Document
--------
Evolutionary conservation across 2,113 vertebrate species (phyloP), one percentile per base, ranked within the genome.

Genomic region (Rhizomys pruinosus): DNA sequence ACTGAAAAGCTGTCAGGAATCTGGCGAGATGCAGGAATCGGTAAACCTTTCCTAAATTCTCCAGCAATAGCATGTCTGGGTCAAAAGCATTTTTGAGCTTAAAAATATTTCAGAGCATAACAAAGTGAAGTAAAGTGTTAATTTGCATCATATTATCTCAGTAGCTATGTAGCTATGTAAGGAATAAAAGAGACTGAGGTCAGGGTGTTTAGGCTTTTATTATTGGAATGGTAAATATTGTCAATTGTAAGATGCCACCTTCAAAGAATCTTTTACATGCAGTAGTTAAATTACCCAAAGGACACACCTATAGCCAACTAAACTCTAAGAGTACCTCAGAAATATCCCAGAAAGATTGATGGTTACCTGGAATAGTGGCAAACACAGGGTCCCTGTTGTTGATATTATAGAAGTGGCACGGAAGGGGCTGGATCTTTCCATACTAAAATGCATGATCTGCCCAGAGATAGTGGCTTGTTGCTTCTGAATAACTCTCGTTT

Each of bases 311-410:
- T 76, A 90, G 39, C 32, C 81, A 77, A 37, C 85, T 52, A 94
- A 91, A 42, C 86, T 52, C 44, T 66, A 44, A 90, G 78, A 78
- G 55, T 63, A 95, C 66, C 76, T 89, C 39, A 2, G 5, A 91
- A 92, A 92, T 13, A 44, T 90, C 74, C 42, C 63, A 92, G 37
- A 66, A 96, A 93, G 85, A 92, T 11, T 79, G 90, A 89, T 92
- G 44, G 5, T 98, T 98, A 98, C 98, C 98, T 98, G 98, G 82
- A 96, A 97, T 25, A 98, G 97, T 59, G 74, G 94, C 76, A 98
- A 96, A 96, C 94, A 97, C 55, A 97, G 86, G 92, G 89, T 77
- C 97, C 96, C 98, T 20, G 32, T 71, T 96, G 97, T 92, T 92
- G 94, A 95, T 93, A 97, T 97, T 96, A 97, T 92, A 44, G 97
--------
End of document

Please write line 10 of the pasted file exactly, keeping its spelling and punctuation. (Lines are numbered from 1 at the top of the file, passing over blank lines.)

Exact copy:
- A 96, A 97, T 25, A 98, G 97, T 59, G 74, G 94, C 76, A 98